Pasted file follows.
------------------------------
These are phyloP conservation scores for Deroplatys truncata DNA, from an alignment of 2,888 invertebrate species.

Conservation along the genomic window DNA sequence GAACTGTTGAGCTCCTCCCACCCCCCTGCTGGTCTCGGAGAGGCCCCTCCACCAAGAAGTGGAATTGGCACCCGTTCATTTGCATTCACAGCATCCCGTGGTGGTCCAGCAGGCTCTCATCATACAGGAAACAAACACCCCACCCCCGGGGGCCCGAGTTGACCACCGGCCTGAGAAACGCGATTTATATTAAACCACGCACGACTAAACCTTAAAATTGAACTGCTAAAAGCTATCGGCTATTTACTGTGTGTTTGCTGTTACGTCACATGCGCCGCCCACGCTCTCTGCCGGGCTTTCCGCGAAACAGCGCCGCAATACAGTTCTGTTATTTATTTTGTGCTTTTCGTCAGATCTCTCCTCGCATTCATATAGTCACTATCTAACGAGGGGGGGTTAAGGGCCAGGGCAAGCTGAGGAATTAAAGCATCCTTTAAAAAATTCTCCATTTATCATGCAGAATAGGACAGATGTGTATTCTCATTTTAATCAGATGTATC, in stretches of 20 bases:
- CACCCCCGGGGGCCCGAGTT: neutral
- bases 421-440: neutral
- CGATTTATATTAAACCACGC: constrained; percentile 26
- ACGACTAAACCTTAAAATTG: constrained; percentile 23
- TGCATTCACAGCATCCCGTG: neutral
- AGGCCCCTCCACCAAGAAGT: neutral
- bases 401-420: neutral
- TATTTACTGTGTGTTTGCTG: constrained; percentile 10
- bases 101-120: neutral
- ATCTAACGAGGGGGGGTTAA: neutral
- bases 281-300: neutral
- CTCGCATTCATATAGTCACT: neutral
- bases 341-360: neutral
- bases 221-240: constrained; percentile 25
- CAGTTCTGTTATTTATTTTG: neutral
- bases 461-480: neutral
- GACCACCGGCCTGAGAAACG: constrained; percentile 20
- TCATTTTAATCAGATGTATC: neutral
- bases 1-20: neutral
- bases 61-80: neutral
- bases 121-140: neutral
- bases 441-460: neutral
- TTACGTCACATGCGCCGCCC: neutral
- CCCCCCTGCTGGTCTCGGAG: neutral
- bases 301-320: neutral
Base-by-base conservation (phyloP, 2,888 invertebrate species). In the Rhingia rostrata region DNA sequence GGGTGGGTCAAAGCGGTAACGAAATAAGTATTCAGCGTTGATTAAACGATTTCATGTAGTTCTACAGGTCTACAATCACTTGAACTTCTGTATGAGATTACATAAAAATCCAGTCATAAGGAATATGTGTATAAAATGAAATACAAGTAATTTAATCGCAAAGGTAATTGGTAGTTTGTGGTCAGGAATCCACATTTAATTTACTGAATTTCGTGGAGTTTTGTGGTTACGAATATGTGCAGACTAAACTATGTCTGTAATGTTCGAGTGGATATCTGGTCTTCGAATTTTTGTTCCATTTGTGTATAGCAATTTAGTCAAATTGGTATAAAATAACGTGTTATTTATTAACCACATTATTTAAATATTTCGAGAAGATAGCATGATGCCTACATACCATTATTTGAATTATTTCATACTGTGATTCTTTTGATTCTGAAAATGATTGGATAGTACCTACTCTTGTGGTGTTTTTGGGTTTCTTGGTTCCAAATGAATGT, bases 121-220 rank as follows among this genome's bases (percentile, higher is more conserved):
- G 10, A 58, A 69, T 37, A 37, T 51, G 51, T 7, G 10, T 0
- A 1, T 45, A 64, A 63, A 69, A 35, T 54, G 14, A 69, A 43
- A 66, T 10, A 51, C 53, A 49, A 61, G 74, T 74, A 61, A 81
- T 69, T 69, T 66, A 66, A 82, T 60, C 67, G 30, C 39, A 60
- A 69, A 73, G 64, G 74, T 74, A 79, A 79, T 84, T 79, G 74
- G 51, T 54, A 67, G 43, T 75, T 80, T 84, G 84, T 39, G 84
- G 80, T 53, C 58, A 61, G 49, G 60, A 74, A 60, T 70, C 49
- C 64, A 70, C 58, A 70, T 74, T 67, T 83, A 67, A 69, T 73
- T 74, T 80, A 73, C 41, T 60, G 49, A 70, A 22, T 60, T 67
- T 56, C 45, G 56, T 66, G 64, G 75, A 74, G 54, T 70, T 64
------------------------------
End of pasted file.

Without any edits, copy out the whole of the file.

These are phyloP conservation scores for Deroplatys truncata DNA, from an alignment of 2,888 invertebrate species.

Conservation along the genomic window DNA sequence GAACTGTTGAGCTCCTCCCACCCCCCTGCTGGTCTCGGAGAGGCCCCTCCACCAAGAAGTGGAATTGGCACCCGTTCATTTGCATTCACAGCATCCCGTGGTGGTCCAGCAGGCTCTCATCATACAGGAAACAAACACCCCACCCCCGGGGGCCCGAGTTGACCACCGGCCTGAGAAACGCGATTTATATTAAACCACGCACGACTAAACCTTAAAATTGAACTGCTAAAAGCTATCGGCTATTTACTGTGTGTTTGCTGTTACGTCACATGCGCCGCCCACGCTCTCTGCCGGGCTTTCCGCGAAACAGCGCCGCAATACAGTTCTGTTATTTATTTTGTGCTTTTCGTCAGATCTCTCCTCGCATTCATATAGTCACTATCTAACGAGGGGGGGTTAAGGGCCAGGGCAAGCTGAGGAATTAAAGCATCCTTTAAAAAATTCTCCATTTATCATGCAGAATAGGACAGATGTGTATTCTCATTTTAATCAGATGTATC, in stretches of 20 bases:
- CACCCCCGGGGGCCCGAGTT: neutral
- bases 421-440: neutral
- CGATTTATATTAAACCACGC: constrained; percentile 26
- ACGACTAAACCTTAAAATTG: constrained; percentile 23
- TGCATTCACAGCATCCCGTG: neutral
- AGGCCCCTCCACCAAGAAGT: neutral
- bases 401-420: neutral
- TATTTACTGTGTGTTTGCTG: constrained; percentile 10
- bases 101-120: neutral
- ATCTAACGAGGGGGGGTTAA: neutral
- bases 281-300: neutral
- CTCGCATTCATATAGTCACT: neutral
- bases 341-360: neutral
- bases 221-240: constrained; percentile 25
- CAGTTCTGTTATTTATTTTG: neutral
- bases 461-480: neutral
- GACCACCGGCCTGAGAAACG: constrained; percentile 20
- TCATTTTAATCAGATGTATC: neutral
- bases 1-20: neutral
- bases 61-80: neutral
- bases 121-140: neutral
- bases 441-460: neutral
- TTACGTCACATGCGCCGCCC: neutral
- CCCCCCTGCTGGTCTCGGAG: neutral
- bases 301-320: neutral
Base-by-base conservation (phyloP, 2,888 invertebrate species). In the Rhingia rostrata region DNA sequence GGGTGGGTCAAAGCGGTAACGAAATAAGTATTCAGCGTTGATTAAACGATTTCATGTAGTTCTACAGGTCTACAATCACTTGAACTTCTGTATGAGATTACATAAAAATCCAGTCATAAGGAATATGTGTATAAAATGAAATACAAGTAATTTAATCGCAAAGGTAATTGGTAGTTTGTGGTCAGGAATCCACATTTAATTTACTGAATTTCGTGGAGTTTTGTGGTTACGAATATGTGCAGACTAAACTATGTCTGTAATGTTCGAGTGGATATCTGGTCTTCGAATTTTTGTTCCATTTGTGTATAGCAATTTAGTCAAATTGGTATAAAATAACGTGTTATTTATTAACCACATTATTTAAATATTTCGAGAAGATAGCATGATGCCTACATACCATTATTTGAATTATTTCATACTGTGATTCTTTTGATTCTGAAAATGATTGGATAGTACCTACTCTTGTGGTGTTTTTGGGTTTCTTGGTTCCAAATGAATGT, bases 121-220 rank as follows among this genome's bases (percentile, higher is more conserved):
- G 10, A 58, A 69, T 37, A 37, T 51, G 51, T 7, G 10, T 0
- A 1, T 45, A 64, A 63, A 69, A 35, T 54, G 14, A 69, A 43
- A 66, T 10, A 51, C 53, A 49, A 61, G 74, T 74, A 61, A 81
- T 69, T 69, T 66, A 66, A 82, T 60, C 67, G 30, C 39, A 60
- A 69, A 73, G 64, G 74, T 74, A 79, A 79, T 84, T 79, G 74
- G 51, T 54, A 67, G 43, T 75, T 80, T 84, G 84, T 39, G 84
- G 80, T 53, C 58, A 61, G 49, G 60, A 74, A 60, T 70, C 49
- C 64, A 70, C 58, A 70, T 74, T 67, T 83, A 67, A 69, T 73
- T 74, T 80, A 73, C 41, T 60, G 49, A 70, A 22, T 60, T 67
- T 56, C 45, G 56, T 66, G 64, G 75, A 74, G 54, T 70, T 64